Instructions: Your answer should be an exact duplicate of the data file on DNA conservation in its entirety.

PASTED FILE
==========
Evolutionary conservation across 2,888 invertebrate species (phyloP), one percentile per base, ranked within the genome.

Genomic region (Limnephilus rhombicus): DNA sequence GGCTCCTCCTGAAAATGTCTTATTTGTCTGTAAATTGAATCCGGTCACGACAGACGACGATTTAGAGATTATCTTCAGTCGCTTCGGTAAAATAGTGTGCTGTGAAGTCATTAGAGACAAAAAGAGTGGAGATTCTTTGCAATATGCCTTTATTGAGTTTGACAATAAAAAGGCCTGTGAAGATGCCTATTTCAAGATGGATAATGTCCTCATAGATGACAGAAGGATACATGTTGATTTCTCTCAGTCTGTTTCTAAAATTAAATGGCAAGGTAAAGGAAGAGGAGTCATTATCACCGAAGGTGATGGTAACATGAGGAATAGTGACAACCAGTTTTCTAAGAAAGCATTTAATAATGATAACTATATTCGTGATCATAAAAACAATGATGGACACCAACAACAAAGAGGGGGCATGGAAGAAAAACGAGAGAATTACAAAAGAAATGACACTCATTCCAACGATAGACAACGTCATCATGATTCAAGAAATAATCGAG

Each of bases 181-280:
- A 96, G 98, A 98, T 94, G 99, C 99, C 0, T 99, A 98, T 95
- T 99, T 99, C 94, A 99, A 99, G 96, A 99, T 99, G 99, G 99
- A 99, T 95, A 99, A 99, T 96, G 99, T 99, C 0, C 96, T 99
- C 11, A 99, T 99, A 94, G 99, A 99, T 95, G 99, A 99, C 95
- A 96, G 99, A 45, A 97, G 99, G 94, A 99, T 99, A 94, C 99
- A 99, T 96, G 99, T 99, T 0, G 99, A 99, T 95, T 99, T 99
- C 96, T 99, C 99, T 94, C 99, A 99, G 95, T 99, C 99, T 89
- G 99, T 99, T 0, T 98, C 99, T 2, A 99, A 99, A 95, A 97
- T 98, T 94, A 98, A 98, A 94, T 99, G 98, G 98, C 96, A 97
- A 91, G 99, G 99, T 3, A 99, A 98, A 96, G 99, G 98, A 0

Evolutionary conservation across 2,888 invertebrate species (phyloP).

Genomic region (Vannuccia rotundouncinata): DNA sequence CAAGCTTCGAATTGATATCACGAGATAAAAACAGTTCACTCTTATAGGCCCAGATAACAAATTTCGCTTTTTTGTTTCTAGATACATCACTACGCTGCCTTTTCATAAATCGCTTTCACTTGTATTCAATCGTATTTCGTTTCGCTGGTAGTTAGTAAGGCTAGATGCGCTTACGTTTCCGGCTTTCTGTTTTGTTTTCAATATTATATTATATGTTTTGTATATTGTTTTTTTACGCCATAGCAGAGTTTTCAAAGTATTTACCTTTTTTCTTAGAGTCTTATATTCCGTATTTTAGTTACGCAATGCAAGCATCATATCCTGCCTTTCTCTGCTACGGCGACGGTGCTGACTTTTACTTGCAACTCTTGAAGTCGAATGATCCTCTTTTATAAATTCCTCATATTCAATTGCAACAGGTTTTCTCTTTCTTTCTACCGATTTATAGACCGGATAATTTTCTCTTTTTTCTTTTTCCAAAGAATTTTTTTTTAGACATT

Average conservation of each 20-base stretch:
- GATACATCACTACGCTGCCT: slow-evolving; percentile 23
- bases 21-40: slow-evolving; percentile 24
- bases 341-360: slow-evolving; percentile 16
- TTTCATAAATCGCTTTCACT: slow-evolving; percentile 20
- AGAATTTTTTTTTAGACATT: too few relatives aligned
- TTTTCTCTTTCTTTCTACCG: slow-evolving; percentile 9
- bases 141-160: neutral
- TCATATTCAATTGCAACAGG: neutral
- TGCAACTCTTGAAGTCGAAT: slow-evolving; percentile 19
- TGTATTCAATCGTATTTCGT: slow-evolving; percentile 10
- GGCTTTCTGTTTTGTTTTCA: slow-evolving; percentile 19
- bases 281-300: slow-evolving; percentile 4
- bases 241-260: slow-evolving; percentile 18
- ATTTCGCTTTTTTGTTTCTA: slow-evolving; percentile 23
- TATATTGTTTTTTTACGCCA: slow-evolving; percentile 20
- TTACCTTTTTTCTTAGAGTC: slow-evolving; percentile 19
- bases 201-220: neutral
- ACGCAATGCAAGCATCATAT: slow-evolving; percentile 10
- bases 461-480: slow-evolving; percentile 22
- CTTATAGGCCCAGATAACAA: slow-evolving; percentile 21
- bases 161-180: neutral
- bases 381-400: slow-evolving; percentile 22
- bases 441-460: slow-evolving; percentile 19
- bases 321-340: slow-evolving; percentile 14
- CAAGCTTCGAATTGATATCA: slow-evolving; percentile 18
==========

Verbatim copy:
Evolutionary conservation across 2,888 invertebrate species (phyloP), one percentile per base, ranked within the genome.

Genomic region (Limnephilus rhombicus): DNA sequence GGCTCCTCCTGAAAATGTCTTATTTGTCTGTAAATTGAATCCGGTCACGACAGACGACGATTTAGAGATTATCTTCAGTCGCTTCGGTAAAATAGTGTGCTGTGAAGTCATTAGAGACAAAAAGAGTGGAGATTCTTTGCAATATGCCTTTATTGAGTTTGACAATAAAAAGGCCTGTGAAGATGCCTATTTCAAGATGGATAATGTCCTCATAGATGACAGAAGGATACATGTTGATTTCTCTCAGTCTGTTTCTAAAATTAAATGGCAAGGTAAAGGAAGAGGAGTCATTATCACCGAAGGTGATGGTAACATGAGGAATAGTGACAACCAGTTTTCTAAGAAAGCATTTAATAATGATAACTATATTCGTGATCATAAAAACAATGATGGACACCAACAACAAAGAGGGGGCATGGAAGAAAAACGAGAGAATTACAAAAGAAATGACACTCATTCCAACGATAGACAACGTCATCATGATTCAAGAAATAATCGAG

Each of bases 181-280:
- A 96, G 98, A 98, T 94, G 99, C 99, C 0, T 99, A 98, T 95
- T 99, T 99, C 94, A 99, A 99, G 96, A 99, T 99, G 99, G 99
- A 99, T 95, A 99, A 99, T 96, G 99, T 99, C 0, C 96, T 99
- C 11, A 99, T 99, A 94, G 99, A 99, T 95, G 99, A 99, C 95
- A 96, G 99, A 45, A 97, G 99, G 94, A 99, T 99, A 94, C 99
- A 99, T 96, G 99, T 99, T 0, G 99, A 99, T 95, T 99, T 99
- C 96, T 99, C 99, T 94, C 99, A 99, G 95, T 99, C 99, T 89
- G 99, T 99, T 0, T 98, C 99, T 2, A 99, A 99, A 95, A 97
- T 98, T 94, A 98, A 98, A 94, T 99, G 98, G 98, C 96, A 97
- A 91, G 99, G 99, T 3, A 99, A 98, A 96, G 99, G 98, A 0

Evolutionary conservation across 2,888 invertebrate species (phyloP).

Genomic region (Vannuccia rotundouncinata): DNA sequence CAAGCTTCGAATTGATATCACGAGATAAAAACAGTTCACTCTTATAGGCCCAGATAACAAATTTCGCTTTTTTGTTTCTAGATACATCACTACGCTGCCTTTTCATAAATCGCTTTCACTTGTATTCAATCGTATTTCGTTTCGCTGGTAGTTAGTAAGGCTAGATGCGCTTACGTTTCCGGCTTTCTGTTTTGTTTTCAATATTATATTATATGTTTTGTATATTGTTTTTTTACGCCATAGCAGAGTTTTCAAAGTATTTACCTTTTTTCTTAGAGTCTTATATTCCGTATTTTAGTTACGCAATGCAAGCATCATATCCTGCCTTTCTCTGCTACGGCGACGGTGCTGACTTTTACTTGCAACTCTTGAAGTCGAATGATCCTCTTTTATAAATTCCTCATATTCAATTGCAACAGGTTTTCTCTTTCTTTCTACCGATTTATAGACCGGATAATTTTCTCTTTTTTCTTTTTCCAAAGAATTTTTTTTTAGACATT

Average conservation of each 20-base stretch:
- GATACATCACTACGCTGCCT: slow-evolving; percentile 23
- bases 21-40: slow-evolving; percentile 24
- bases 341-360: slow-evolving; percentile 16
- TTTCATAAATCGCTTTCACT: slow-evolving; percentile 20
- AGAATTTTTTTTTAGACATT: too few relatives aligned
- TTTTCTCTTTCTTTCTACCG: slow-evolving; percentile 9
- bases 141-160: neutral
- TCATATTCAATTGCAACAGG: neutral
- TGCAACTCTTGAAGTCGAAT: slow-evolving; percentile 19
- TGTATTCAATCGTATTTCGT: slow-evolving; percentile 10
- GGCTTTCTGTTTTGTTTTCA: slow-evolving; percentile 19
- bases 281-300: slow-evolving; percentile 4
- bases 241-260: slow-evolving; percentile 18
- ATTTCGCTTTTTTGTTTCTA: slow-evolving; percentile 23
- TATATTGTTTTTTTACGCCA: slow-evolving; percentile 20
- TTACCTTTTTTCTTAGAGTC: slow-evolving; percentile 19
- bases 201-220: neutral
- ACGCAATGCAAGCATCATAT: slow-evolving; percentile 10
- bases 461-480: slow-evolving; percentile 22
- CTTATAGGCCCAGATAACAA: slow-evolving; percentile 21
- bases 161-180: neutral
- bases 381-400: slow-evolving; percentile 22
- bases 441-460: slow-evolving; percentile 19
- bases 321-340: slow-evolving; percentile 14
- CAAGCTTCGAATTGATATCA: slow-evolving; percentile 18